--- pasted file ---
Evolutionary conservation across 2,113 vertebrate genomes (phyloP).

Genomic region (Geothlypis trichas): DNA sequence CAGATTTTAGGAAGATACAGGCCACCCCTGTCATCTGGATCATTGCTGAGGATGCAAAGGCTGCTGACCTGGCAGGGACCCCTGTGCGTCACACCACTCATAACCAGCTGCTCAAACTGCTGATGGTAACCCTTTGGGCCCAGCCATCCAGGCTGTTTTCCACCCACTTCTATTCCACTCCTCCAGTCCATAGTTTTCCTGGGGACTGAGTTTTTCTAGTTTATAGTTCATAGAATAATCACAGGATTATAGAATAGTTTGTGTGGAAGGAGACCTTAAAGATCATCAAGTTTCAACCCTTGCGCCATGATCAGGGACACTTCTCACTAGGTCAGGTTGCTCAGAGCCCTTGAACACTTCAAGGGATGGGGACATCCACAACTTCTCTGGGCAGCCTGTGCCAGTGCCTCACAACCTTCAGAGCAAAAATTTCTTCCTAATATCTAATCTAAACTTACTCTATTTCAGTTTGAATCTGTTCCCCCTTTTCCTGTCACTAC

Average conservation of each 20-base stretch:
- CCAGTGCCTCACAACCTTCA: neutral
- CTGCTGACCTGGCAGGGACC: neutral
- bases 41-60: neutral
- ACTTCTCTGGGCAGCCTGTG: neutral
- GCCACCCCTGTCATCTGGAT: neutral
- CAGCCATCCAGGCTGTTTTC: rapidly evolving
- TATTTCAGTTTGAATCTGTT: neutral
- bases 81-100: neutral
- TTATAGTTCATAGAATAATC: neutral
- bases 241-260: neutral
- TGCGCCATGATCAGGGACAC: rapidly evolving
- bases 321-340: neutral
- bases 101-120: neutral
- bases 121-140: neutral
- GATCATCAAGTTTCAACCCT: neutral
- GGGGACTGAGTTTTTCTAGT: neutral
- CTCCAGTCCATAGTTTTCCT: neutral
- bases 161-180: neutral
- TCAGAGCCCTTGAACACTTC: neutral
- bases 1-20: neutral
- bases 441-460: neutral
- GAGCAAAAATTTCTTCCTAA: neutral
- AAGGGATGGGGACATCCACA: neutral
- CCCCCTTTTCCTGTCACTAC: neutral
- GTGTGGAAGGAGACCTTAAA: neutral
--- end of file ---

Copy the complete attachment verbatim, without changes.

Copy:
Evolutionary conservation across 2,113 vertebrate genomes (phyloP).

Genomic region (Geothlypis trichas): DNA sequence CAGATTTTAGGAAGATACAGGCCACCCCTGTCATCTGGATCATTGCTGAGGATGCAAAGGCTGCTGACCTGGCAGGGACCCCTGTGCGTCACACCACTCATAACCAGCTGCTCAAACTGCTGATGGTAACCCTTTGGGCCCAGCCATCCAGGCTGTTTTCCACCCACTTCTATTCCACTCCTCCAGTCCATAGTTTTCCTGGGGACTGAGTTTTTCTAGTTTATAGTTCATAGAATAATCACAGGATTATAGAATAGTTTGTGTGGAAGGAGACCTTAAAGATCATCAAGTTTCAACCCTTGCGCCATGATCAGGGACACTTCTCACTAGGTCAGGTTGCTCAGAGCCCTTGAACACTTCAAGGGATGGGGACATCCACAACTTCTCTGGGCAGCCTGTGCCAGTGCCTCACAACCTTCAGAGCAAAAATTTCTTCCTAATATCTAATCTAAACTTACTCTATTTCAGTTTGAATCTGTTCCCCCTTTTCCTGTCACTAC

Average conservation of each 20-base stretch:
- CCAGTGCCTCACAACCTTCA: neutral
- CTGCTGACCTGGCAGGGACC: neutral
- bases 41-60: neutral
- ACTTCTCTGGGCAGCCTGTG: neutral
- GCCACCCCTGTCATCTGGAT: neutral
- CAGCCATCCAGGCTGTTTTC: rapidly evolving
- TATTTCAGTTTGAATCTGTT: neutral
- bases 81-100: neutral
- TTATAGTTCATAGAATAATC: neutral
- bases 241-260: neutral
- TGCGCCATGATCAGGGACAC: rapidly evolving
- bases 321-340: neutral
- bases 101-120: neutral
- bases 121-140: neutral
- GATCATCAAGTTTCAACCCT: neutral
- GGGGACTGAGTTTTTCTAGT: neutral
- CTCCAGTCCATAGTTTTCCT: neutral
- bases 161-180: neutral
- TCAGAGCCCTTGAACACTTC: neutral
- bases 1-20: neutral
- bases 441-460: neutral
- GAGCAAAAATTTCTTCCTAA: neutral
- AAGGGATGGGGACATCCACA: neutral
- CCCCCTTTTCCTGTCACTAC: neutral
- GTGTGGAAGGAGACCTTAAA: neutral